March Of The Microgrids

By David A. Hardt | Mar 15, 2017




Microgrids are a huge topic in the renewable-energy world. Local energy grids with control capability—meaning they can disconnect from the traditional grid and operate autonomously—are becoming more attractive for a variety of applications as solar and battery costs plummet.

A microgrid provides backup for the grid in case of emergencies and can be used to cut costs or connect to a local resource that is too small or unreliable for traditional grid use. It allows communities to be more energy independent and, in some cases, more environmentally friendly.

Microgrids vary in design and size. A microgrid can power a single facility, such as the Santa Rita Jail microgrid in Dublin, Calif., or it can power a larger area. In Fort Collins, Colo., a microgrid is part of a larger goal to create an entire district that produces the same amount of energy it consumes, according to the Department of Energy.

As an electrical contractor and president of the National Electrical Contractors Association, I’ve seen how microgrid projects around the United States are taking shape. For example, Schneider Electric (a NECA Premier Partner) and Duke Energy Renewables have signed an agreement to deploy two advanced microgrids to serve the Public Safety Headquarters and Correctional Facility in Montgomery County, Md. The microgrids will produce about 3.3 million kilowatt-hours (kWh) of solar energy per year and will include 7.4 million kWh of combined heat and power each year, according to a report in Utility Dive, a website covering the utility industry.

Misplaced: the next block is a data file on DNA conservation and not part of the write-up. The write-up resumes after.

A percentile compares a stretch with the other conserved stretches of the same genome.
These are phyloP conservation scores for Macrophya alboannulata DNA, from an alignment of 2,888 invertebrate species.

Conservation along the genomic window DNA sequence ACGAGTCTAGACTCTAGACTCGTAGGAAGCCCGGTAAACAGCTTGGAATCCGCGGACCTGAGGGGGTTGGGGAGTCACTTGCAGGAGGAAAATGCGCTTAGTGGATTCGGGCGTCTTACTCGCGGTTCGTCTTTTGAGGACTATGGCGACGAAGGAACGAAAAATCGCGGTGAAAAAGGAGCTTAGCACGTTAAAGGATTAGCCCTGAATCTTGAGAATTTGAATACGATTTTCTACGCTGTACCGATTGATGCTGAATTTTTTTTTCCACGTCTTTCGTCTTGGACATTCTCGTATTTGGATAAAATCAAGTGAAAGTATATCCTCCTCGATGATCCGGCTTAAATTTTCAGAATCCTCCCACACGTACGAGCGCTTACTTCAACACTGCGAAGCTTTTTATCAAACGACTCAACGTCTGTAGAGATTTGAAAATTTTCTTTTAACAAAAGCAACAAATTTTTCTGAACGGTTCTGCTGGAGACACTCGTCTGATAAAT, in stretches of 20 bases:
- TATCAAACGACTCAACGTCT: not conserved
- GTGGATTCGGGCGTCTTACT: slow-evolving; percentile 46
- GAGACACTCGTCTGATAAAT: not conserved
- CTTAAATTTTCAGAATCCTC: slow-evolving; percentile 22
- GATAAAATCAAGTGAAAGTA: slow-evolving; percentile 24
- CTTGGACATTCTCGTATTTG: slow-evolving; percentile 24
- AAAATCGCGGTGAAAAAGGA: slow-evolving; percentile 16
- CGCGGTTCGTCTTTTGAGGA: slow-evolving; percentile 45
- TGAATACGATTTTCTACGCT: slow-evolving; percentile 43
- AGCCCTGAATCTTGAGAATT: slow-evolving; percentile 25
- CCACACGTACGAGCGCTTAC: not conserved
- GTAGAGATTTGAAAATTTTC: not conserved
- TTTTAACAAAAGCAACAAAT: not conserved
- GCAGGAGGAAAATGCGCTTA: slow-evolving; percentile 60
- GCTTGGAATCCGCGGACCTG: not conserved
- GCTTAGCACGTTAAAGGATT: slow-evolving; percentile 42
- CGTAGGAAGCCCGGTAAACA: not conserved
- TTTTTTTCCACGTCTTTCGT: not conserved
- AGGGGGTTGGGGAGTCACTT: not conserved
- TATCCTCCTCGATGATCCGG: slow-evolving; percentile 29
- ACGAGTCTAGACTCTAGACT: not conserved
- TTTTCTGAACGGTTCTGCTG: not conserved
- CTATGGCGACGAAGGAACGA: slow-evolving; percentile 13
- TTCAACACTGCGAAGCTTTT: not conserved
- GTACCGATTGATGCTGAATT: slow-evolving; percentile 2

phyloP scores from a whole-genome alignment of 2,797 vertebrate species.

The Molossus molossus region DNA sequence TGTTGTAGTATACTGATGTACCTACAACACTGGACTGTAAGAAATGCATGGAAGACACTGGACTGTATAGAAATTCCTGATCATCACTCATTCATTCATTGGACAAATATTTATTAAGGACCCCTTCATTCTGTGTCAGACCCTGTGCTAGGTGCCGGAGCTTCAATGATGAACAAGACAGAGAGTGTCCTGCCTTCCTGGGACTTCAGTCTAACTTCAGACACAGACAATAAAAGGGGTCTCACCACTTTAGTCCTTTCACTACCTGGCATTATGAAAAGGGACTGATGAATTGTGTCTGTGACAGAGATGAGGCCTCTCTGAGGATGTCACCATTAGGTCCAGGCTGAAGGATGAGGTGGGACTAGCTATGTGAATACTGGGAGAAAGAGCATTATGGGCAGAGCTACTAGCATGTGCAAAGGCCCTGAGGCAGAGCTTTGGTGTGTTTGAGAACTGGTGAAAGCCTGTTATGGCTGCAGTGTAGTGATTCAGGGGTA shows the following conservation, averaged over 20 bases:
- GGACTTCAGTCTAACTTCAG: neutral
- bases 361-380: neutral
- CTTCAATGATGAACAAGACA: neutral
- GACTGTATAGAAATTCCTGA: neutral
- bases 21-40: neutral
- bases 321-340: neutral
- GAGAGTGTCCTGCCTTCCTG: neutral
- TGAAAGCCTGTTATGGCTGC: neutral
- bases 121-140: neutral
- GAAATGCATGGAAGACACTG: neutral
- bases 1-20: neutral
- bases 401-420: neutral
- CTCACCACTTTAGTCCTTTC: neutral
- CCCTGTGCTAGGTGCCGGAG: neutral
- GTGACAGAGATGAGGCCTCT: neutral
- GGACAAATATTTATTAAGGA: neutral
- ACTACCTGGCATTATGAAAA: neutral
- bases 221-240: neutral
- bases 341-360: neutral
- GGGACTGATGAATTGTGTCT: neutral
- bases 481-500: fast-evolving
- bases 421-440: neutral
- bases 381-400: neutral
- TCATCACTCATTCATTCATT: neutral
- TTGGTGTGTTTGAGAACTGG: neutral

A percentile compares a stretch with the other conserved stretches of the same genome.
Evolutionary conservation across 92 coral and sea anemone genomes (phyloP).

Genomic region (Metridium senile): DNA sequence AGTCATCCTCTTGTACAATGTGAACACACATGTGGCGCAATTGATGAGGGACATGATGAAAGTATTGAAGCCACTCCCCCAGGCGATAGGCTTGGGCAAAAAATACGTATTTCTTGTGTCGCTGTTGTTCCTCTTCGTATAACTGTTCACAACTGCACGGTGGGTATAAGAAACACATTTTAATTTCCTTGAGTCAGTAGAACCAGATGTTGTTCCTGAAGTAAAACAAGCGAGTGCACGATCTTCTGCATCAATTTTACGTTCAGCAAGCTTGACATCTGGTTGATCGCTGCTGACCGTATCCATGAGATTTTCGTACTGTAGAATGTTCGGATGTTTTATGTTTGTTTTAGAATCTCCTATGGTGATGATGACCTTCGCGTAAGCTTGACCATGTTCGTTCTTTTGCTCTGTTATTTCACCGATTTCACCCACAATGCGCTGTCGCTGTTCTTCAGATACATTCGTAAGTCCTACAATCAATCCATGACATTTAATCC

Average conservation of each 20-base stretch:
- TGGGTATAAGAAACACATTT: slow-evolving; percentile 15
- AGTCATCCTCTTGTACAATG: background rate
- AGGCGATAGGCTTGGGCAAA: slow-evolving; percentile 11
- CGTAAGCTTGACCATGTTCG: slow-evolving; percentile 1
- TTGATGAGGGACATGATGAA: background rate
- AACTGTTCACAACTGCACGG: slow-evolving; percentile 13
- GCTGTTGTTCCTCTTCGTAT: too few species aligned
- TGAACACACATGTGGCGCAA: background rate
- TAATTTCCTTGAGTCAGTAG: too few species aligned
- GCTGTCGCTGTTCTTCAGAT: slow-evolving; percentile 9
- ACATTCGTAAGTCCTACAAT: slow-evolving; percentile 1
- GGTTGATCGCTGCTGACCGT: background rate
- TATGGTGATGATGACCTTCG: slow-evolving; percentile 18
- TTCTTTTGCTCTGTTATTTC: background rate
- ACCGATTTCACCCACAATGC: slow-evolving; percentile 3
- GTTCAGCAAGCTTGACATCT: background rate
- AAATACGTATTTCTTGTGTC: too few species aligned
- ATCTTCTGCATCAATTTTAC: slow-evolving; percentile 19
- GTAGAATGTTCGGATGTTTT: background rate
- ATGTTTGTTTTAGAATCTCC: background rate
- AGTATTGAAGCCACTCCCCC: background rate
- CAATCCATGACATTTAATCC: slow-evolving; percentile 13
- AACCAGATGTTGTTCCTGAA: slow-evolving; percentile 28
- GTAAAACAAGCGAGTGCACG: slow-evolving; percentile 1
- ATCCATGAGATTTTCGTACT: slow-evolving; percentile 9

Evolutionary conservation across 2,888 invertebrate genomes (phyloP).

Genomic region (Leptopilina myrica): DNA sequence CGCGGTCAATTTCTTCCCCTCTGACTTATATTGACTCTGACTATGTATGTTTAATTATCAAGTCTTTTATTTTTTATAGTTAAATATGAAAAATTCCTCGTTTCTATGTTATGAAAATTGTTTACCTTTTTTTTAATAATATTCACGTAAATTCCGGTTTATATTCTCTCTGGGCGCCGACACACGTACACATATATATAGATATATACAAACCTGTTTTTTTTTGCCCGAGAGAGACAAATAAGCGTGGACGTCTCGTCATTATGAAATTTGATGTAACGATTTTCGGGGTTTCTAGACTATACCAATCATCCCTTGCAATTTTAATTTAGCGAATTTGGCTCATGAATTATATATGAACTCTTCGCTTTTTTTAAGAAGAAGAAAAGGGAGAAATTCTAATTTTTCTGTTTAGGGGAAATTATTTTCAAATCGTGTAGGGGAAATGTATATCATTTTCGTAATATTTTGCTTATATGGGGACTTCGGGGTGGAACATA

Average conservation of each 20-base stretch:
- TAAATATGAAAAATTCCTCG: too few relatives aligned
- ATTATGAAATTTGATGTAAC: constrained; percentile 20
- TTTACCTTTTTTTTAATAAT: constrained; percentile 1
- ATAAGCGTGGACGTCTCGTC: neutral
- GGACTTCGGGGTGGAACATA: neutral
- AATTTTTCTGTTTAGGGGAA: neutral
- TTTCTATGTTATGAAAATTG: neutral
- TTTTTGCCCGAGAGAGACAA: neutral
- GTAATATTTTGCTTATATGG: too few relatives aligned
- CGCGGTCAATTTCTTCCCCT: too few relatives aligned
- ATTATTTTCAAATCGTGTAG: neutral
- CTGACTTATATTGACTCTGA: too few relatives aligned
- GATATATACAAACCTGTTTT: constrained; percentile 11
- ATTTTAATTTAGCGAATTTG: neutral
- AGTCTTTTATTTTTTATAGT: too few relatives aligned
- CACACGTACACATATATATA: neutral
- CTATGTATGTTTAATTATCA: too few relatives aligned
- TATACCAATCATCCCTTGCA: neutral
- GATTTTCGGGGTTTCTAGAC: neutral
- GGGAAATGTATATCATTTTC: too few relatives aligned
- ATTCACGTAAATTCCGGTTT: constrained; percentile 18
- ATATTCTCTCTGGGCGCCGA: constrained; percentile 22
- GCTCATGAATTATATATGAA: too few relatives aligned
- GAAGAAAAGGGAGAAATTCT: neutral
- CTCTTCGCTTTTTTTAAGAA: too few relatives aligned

Furthermore, military microgrids are gaining in popularity. Massive savings, safety and security should all be motivating factors.

According to new research conducted by Noblis Inc. and commissioned by The Pew Charitable Trusts, the Department of Defense could save hundreds of millions of dollars annually and boost energy security by installing more microgrids and renewable-power systems and increasing energy efficiency on military bases. Pew says the department’s annual energy bill stands at “$4 billion across its 523 installations, which span more than 280,000 buildings and 2 billion square feet, nearly three times the combined area of all Walmart stores in the United States.”

NECA itself is shining a spotlight on microgrids. The second annual Energy Study Mission is being held this month at the University of California, San Diego, home to one of the world’s most advanced microgrids. The study mission features a tour, seminars and discussions of cutting-edge technologies used on the campus. The microgrid project supplies electricity, heating and cooling for the 450-hectare campus with a daily population of 45,000. It consists of two 13.5-megawatt (MW) gas turbines, one 3-MW steam turbine and a 1.2-MW solar-cell installation that together supply 85 percent of campus electricity needs, 95 percent of its heating and 95 percent of its cooling. The microgrid also features an ultra-clean and efficient cogeneration plant, the world’s largest commercial fuel cell, energy-storage systems and a host of other technologies.

For NECA and the electrical construction industry, adapting to change and using new technologies is imperative. The advancement of microgrids is just one important example.

About The Author

David A. Hardt is the current president of the National Electrical Contractors Association (NECA) and contributes the President's Desk column monthly. He took office in January 2015 and will serve a three-year term.

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